When it comes to scaling and growing your business, the projects you undertake and the team you put in place to get the work done will determine whether the outcome is a winner or a loser.
As a certified project manager turned business coach and mentor to female entrepreneurs, my experience has convinced me that working to keep a team of people moving in the same direction on a project can be a bit daunting, but never insurmountable when you follow core leadership principles.
Let’s face it, people want to do their own thing, in their own time and in their own way. Heck, it’s because of this type of autonomy and freedom that you became an entrepreneur, right?
I’m sure you’ve learned, however, that while autonomy and freedom are good in thought, it doesn’t really work if you are serious about building an entrepreneurial empire that’s going to last and make a profit.
So, just like you know the importance of having systems, strategies, and structures in place to keep your business running like a well-oiled machine, you also need to have fundamental principles in place to help get your projects done with a bit more grace and ease.
Well, how do you make this possible when you title says “Female Entrepreneur” and not “Project Manager”?
OK, here’s the deal…
People I know who are great project managers don’t have successful project outcomes because of their title. People who are great project managers have successful project outcomes because they are great leaders.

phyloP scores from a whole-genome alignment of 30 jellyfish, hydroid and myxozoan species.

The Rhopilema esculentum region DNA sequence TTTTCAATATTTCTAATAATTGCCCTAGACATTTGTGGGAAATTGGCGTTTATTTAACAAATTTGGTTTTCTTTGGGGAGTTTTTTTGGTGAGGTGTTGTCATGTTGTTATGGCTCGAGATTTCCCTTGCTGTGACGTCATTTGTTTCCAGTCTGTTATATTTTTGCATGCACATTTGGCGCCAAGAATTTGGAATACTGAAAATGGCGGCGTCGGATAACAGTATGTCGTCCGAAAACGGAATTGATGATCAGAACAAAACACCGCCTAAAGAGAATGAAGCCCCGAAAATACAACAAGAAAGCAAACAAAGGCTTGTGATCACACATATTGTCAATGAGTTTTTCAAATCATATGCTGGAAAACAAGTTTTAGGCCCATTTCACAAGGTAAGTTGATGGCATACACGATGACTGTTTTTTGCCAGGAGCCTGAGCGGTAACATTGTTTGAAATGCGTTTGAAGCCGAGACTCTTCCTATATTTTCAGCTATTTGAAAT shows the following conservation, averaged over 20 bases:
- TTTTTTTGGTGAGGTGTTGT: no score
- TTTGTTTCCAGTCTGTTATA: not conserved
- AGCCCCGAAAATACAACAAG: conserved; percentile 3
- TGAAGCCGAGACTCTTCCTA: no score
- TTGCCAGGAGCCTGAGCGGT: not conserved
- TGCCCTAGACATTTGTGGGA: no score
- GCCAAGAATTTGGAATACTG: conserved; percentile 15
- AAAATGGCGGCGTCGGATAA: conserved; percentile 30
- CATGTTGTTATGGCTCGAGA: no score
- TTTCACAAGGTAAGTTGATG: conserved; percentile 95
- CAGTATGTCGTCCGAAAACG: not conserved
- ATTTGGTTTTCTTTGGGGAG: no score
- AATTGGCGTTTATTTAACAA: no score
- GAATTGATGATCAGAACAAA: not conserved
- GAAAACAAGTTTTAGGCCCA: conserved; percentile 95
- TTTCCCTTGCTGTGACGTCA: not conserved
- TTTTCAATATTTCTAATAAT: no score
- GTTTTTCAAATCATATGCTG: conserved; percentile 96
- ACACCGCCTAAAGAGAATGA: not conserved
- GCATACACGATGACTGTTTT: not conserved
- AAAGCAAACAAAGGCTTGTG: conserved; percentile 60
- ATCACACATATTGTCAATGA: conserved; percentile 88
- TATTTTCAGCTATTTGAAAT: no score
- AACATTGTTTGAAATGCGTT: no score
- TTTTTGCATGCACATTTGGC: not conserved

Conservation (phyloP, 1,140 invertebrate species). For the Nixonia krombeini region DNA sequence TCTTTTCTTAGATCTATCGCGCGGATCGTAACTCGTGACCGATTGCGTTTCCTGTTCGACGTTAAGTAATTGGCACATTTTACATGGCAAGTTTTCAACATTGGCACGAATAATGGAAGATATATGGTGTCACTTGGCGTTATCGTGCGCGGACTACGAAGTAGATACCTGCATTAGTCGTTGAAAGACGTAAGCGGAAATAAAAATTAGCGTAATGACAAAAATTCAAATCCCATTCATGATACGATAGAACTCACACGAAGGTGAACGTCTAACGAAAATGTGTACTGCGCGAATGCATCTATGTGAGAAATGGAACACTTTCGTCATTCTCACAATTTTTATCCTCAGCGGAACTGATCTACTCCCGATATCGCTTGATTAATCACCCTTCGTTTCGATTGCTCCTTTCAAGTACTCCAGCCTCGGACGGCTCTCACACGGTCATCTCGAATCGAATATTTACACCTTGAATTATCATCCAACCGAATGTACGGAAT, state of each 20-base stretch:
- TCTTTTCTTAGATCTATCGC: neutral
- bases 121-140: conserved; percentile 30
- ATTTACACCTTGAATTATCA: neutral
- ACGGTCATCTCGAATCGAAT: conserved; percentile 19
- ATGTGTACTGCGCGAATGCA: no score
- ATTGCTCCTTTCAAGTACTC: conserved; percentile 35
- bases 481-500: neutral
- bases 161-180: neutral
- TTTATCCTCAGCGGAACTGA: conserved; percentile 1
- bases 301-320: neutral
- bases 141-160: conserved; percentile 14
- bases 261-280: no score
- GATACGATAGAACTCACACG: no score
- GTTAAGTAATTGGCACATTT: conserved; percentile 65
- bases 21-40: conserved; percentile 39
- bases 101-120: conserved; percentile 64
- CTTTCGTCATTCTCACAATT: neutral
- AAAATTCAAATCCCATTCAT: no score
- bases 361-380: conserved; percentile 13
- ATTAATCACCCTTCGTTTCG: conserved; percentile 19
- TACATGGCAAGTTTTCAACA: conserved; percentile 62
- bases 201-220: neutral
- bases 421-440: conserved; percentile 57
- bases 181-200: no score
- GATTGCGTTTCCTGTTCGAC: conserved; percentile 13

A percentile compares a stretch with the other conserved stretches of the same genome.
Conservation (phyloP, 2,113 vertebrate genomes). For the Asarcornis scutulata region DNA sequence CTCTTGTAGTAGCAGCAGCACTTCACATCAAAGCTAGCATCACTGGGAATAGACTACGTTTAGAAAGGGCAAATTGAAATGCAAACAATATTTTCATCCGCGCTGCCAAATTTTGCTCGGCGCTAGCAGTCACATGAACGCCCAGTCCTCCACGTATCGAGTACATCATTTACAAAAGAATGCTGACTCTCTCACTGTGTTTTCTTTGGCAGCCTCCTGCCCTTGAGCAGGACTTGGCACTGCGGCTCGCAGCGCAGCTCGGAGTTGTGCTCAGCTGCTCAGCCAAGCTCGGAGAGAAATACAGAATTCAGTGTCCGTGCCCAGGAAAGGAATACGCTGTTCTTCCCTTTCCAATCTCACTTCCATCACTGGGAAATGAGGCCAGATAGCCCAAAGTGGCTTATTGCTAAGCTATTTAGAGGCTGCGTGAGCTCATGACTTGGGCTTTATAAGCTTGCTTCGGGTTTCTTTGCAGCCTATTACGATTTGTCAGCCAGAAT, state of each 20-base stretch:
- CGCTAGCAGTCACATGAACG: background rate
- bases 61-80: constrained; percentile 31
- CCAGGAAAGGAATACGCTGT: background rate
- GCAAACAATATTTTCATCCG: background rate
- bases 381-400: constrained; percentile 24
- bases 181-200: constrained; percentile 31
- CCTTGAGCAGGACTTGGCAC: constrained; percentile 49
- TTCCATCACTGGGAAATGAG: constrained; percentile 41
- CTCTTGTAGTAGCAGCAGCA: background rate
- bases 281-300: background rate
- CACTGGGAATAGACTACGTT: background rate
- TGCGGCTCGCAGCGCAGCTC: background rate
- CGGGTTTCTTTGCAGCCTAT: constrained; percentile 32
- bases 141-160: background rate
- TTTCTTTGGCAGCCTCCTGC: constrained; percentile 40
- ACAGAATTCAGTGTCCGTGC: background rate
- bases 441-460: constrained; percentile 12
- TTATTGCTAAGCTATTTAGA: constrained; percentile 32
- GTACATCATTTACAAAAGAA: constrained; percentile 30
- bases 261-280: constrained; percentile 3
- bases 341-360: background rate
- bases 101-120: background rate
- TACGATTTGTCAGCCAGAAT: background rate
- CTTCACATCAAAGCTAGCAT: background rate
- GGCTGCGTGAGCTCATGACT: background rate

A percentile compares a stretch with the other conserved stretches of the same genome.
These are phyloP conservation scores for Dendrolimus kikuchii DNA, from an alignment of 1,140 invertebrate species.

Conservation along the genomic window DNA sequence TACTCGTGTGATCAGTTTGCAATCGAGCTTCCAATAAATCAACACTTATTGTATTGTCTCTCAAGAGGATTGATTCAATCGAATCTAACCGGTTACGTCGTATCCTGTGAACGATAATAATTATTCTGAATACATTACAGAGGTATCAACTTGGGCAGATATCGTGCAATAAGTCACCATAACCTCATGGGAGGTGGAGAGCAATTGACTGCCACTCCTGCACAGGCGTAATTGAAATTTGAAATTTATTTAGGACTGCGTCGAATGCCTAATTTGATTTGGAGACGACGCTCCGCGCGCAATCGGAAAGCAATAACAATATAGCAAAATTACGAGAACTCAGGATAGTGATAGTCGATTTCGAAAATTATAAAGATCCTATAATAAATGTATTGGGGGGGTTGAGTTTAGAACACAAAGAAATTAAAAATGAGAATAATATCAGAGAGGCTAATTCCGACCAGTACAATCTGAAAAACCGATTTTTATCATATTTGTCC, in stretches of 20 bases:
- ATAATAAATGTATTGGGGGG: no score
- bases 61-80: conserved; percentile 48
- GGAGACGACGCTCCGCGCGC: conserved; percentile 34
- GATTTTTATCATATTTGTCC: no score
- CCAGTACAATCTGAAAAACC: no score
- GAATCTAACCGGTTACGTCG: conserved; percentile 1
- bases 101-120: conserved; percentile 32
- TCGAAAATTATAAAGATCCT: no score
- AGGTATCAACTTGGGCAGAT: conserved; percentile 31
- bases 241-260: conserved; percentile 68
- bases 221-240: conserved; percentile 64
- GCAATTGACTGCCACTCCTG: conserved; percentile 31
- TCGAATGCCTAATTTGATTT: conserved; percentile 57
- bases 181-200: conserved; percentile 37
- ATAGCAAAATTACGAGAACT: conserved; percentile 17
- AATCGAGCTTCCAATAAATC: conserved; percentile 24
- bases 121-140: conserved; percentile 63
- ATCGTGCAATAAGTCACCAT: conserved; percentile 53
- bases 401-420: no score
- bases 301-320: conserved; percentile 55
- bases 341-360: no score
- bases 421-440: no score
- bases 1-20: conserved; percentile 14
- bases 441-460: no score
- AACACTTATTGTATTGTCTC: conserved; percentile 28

During my management consulting days working with major Global Fortune 500 companies, I discovered that to get projects launched and executed on time and within budget meant you had to know how to work well with people. You had to lead, guide and influence them to do the things you needed them to do by the time that it was due.
When this occurred, the project moved along successfully. When it didn’t happen, you can imagine how many butts got fried. Toasty, but so not cool.
People who are great project managers are great leaders.
People who are great project managers are great leaders.
The saving grace on my projects was following the five core leadership principles described below.
These principles were not iron fist methods to berate my team. They simply provided a framework and served as guideposts to help me and my team stay on course to get the job done.
Principle 1: People Own What They Help Create
Everyone wants to be part of something great and I truly believe that everyone wants to make a contribution in a meaningful way. When team members are allowed to work together to create a project plan and monitor and control the outcome of the project, they take on an ownership mentality, and not only for their own piece of work but for the project as a whole.
They actually get engaged. And this is what you want – team members who are engaged in their work. When you have team members who are engaged and have an “I own this” mentality, they will keep you informed of what’s going on with the project and often go the extra mile when necessary.
The cool thing about sharing this ownership responsibility is that it takes the pressure off you as the project leader and share it with your team.
Principle 2: Team Members that Understand the Project Are Committed to Its Success
When people on a team understand the project – why it’s being done, what they are supposed to do, how what they do affects others, and how their work fits into the big picture – they are much more effective as individuals and as a collective team.
Getting your team on the same page by building understanding is best achieved through team participation in the project management process.